You may want to consider asking for references from previous landlords. Most travel nurses should be able to provide a couple of references you can call to check on their reliability and if they left their previous spaces in good condition. This can be even more helpful if they travel with pets and you are concerned about potential damages.

Here are some suggestions to ask previous landlords when screening potential tenants:

Did the tenant pay rent on time?

If you have a longer lease some landlords can juggle late payments, but this becomes trickier if you are only renting to a nurse for three months at a time.

What was the condition of the house once they left?

This is a great question to make you more comfortable renting to travelers with small children or pets. If they were respectful and cleaned up at previous rentals, hopefully they will do that for you as well.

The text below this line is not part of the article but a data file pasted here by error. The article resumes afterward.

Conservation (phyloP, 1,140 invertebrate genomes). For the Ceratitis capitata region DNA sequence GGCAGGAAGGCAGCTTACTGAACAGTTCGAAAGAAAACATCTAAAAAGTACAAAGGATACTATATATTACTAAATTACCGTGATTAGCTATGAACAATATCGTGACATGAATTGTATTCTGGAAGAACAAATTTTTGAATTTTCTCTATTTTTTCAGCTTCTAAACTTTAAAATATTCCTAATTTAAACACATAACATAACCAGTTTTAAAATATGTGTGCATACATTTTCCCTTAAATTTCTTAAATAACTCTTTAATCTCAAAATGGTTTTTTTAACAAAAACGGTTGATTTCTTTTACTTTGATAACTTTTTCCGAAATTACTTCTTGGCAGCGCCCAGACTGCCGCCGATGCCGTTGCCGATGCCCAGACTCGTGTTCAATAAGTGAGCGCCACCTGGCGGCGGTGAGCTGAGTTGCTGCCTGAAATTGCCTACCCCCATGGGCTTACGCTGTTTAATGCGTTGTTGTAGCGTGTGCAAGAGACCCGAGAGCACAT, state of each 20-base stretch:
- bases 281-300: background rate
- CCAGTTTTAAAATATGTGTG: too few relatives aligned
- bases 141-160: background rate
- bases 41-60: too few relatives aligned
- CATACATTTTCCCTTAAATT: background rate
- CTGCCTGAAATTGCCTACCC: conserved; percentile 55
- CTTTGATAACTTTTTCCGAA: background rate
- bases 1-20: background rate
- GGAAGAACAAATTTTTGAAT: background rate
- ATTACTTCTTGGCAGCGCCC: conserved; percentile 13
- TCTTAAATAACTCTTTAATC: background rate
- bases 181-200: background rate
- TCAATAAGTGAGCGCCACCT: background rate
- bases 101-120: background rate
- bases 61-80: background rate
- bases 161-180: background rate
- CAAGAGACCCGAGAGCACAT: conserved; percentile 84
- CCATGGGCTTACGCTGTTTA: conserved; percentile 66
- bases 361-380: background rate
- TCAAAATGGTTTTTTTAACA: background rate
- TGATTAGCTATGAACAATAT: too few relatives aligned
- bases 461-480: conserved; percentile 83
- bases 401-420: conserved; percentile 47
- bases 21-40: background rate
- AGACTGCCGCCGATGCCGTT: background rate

Would you be willing to rent to them again?

This question is straightforward and may help you decide if you are on the fence about whether a tenant is a good fit for you or not.

These are a great starting point if you are unsure how to go about talking with previous landlords. If you are renting a room in your home, keep in mind you may want to ask more questions since you will be sharing a space with the tenant as well.

TAKEAWAYS

If you are interested in the furnished rental market there are a lot of positives for marketing to the travel nurse niche. By setting yourself up to appeal to this demographic you can have better success listing on sites like Furnished Finder or Travel Nurse Housing. Once your rental is up and running, KeyCheck will have you running a successful short-term rental in no time.

about author

Alex McCoy, BSN, RN

Travel Nurse & Content Manager

Alex is a pediatric travel nurse and the content manager of Furnished Finder. After traveling for four years with her husband, a physical therapist they recently welcomed a daughter, Jade, into their crazy travel family. Read more articles from Alex on Furnished Finder or Travel Nurse Housing, or read about her previous travels here. Have an idea you would love to share with fellow travel nurses or landlords? Be sure to email her at Alex.McCoy@FurnishedFinder.com.